“The shot glass heard around the world”. This was the phrase used to describe the legendary moment Marsha P. Johnson sparked the flame that would ignite into the LGBT civil rights movement.
Marsha P. Johnson
Marsha P. Johnson was an African-American Transgender woman who was an outspoken advocate for trans people of color and an LGBT rights activist. Marsha was born on August 24th, 1945 in Elizabeth, NJ. Her parents were Malcolm Michaels Sr and Alberta Claiborne. Her father was an assembly line worker at General Motors and her mother was a housekeeper. She had six siblings – four brothers and two sisters. During her childhood, she attended an African Methodist Episcopal church and was religious throughout her life; taking an interest in multiple different faiths. She stated that she got married to Jesus Christ at 16 years old and that he was the only man she could really trust.
Though assigned male at birth, Marsha P. Johnson began to wear dresses at the age of five but stopped temporarily because she would get harassed by boys who lived near her house. She stated that she was once raped by another minor. Her mother told her that being homosexual is like being “lower than a dog”. Marsha defended her mother at the time saying that she was unaware of the LGBT community. At the age of 18, Marsha moved to Greenwich Village, New York. When asked about her move, she said, “My mother didn’t even have to show me the door.” She left her home with $15, her high school diploma, and a bag of clothes. On the streets, Marsha had no promise of a place to live, food to eat, or even a source of income.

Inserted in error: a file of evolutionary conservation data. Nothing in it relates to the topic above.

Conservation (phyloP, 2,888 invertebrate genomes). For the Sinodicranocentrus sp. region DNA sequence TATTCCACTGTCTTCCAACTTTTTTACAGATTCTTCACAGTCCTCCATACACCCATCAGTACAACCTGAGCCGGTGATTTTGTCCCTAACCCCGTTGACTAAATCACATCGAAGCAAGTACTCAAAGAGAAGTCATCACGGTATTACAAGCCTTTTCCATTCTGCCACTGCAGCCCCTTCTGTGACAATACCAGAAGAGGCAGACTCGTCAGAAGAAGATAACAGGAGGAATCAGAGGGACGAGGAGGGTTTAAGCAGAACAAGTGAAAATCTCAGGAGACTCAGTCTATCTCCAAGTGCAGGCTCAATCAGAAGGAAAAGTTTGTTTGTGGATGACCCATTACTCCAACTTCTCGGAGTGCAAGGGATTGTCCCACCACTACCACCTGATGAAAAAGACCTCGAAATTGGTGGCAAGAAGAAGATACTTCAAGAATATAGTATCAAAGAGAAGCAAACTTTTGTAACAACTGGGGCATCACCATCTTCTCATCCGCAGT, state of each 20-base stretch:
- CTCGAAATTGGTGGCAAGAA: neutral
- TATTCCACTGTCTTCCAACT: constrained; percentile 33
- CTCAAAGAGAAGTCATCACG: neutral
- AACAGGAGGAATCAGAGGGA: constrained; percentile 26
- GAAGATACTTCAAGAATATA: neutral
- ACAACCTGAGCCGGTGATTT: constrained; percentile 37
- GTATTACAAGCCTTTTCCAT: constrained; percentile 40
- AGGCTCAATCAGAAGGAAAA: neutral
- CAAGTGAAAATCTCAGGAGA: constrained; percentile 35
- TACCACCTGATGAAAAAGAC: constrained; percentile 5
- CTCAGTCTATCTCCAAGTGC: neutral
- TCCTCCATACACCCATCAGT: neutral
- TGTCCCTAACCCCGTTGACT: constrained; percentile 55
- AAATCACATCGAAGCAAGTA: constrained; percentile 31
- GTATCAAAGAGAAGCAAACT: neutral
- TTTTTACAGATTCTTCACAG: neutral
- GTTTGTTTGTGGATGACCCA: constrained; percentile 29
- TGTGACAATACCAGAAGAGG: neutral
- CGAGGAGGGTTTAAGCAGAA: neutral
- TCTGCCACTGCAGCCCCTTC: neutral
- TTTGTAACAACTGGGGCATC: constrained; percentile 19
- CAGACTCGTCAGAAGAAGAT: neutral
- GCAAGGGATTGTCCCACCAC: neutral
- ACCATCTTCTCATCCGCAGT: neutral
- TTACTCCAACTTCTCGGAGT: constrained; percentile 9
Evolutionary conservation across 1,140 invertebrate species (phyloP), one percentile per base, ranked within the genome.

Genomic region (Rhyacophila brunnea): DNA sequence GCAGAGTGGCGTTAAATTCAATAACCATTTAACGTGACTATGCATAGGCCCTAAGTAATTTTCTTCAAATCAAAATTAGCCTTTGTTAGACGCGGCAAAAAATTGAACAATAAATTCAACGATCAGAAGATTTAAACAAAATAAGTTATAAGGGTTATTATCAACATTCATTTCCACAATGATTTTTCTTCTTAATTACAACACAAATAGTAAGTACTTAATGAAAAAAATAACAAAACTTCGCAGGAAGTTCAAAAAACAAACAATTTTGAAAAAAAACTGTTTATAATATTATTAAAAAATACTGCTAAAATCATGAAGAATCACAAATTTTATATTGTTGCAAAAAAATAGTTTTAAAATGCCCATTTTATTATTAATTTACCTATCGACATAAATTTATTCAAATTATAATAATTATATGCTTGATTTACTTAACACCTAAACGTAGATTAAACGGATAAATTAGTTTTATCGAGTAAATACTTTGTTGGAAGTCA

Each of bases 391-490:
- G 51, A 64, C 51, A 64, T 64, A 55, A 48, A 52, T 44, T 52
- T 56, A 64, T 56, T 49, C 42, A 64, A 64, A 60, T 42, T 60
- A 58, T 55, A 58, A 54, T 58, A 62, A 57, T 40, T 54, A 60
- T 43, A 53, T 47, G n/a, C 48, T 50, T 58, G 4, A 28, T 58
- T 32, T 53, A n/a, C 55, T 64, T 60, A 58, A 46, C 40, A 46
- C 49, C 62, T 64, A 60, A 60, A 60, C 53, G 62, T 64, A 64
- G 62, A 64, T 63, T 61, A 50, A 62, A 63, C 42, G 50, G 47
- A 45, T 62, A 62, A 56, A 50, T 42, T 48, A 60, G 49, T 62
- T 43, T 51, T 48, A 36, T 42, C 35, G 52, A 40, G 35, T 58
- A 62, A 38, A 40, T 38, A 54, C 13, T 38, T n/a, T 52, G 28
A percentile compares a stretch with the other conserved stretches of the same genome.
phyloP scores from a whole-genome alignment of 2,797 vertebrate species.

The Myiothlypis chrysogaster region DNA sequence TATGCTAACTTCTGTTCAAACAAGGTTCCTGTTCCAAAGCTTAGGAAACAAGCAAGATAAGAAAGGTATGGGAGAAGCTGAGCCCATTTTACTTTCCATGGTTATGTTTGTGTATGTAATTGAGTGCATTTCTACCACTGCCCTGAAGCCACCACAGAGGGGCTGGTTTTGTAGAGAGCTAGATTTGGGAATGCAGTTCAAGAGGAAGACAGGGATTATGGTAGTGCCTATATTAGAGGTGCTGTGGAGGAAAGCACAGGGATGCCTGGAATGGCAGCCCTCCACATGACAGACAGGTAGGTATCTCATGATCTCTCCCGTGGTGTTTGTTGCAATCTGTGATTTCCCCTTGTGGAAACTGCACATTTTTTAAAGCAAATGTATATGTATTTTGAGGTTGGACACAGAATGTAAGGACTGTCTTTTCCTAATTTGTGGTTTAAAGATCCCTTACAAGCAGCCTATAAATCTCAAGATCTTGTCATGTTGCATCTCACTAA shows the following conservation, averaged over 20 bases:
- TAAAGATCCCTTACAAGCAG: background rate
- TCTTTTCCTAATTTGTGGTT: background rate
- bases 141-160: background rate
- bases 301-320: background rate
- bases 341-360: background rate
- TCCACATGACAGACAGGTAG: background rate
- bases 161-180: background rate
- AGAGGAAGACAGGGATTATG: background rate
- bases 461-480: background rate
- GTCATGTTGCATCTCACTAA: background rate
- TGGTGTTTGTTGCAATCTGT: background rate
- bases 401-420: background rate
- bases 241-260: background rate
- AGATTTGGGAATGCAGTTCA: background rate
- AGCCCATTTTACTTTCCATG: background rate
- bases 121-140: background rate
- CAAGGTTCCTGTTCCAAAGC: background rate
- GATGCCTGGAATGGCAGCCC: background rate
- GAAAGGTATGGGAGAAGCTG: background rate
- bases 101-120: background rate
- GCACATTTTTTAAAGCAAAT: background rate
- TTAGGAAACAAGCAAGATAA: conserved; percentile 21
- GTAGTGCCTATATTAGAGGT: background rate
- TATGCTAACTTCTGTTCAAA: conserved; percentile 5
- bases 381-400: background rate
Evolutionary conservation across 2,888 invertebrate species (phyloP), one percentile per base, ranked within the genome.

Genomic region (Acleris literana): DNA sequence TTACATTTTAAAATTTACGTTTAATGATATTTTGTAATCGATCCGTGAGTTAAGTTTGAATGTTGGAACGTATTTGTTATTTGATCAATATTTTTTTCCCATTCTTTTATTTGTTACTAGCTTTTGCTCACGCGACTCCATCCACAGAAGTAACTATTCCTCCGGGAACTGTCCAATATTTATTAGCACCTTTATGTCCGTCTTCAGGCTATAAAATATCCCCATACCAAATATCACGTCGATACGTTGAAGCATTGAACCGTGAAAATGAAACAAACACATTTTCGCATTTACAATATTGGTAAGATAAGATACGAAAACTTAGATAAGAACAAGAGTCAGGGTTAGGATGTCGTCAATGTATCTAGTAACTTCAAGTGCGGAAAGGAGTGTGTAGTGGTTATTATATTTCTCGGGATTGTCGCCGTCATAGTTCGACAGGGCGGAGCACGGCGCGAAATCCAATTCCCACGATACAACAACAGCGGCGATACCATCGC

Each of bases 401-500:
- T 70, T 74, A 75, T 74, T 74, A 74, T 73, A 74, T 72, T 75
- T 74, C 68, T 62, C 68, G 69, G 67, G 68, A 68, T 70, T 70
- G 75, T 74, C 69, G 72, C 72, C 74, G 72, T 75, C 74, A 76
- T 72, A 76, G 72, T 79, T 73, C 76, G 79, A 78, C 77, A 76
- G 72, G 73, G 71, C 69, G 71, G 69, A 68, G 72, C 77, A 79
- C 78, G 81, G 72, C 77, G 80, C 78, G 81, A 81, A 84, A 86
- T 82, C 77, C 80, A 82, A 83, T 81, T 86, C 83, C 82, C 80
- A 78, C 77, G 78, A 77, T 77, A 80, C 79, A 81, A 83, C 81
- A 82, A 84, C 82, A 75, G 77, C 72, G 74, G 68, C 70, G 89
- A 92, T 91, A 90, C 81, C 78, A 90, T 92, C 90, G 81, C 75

Marsha originally began working as a waitress. Eventually, however, she was kicked out of the restaurant industry and learned how to ask for money on the streets. At the same time, she also learned how to “go out” with different men and get treated by them. She learned how to survive. Originally, she went by the name Black Marsha, but at the age of 22, she legally changed her name to Marsha P. Johnson. When asked what the P stood for, she responded: “Pay It No Mind”. This once got her out of court when a judge asked her what the P stood for. She waved her finger and professed “PAY IT NO MIND” the judge laughed and dismissed her charges.
Life on the streets was never easy for Marsha. She had very little to live on and was considered by some as a sort of Robin Hood. Her friends recall the many times she would give her last $10 away. Sharing all of her food, money, and possessions with other street people came as a natural act for her. She knew the pains of hunger and wanted to help every person that she could. A friend recounted a time at one point a baby queen told Marsha how she loved her broach. Marsha took it off and gave it away without hesitation. To learn more, give our episode a listen.
Like Reed Erickson, Marsha P. Johnson truly goes down as one of the most iconic figures in LGBT history. You can follow us at @YourQueerStory on Facebook, Instagram, and Twitter for regular updates.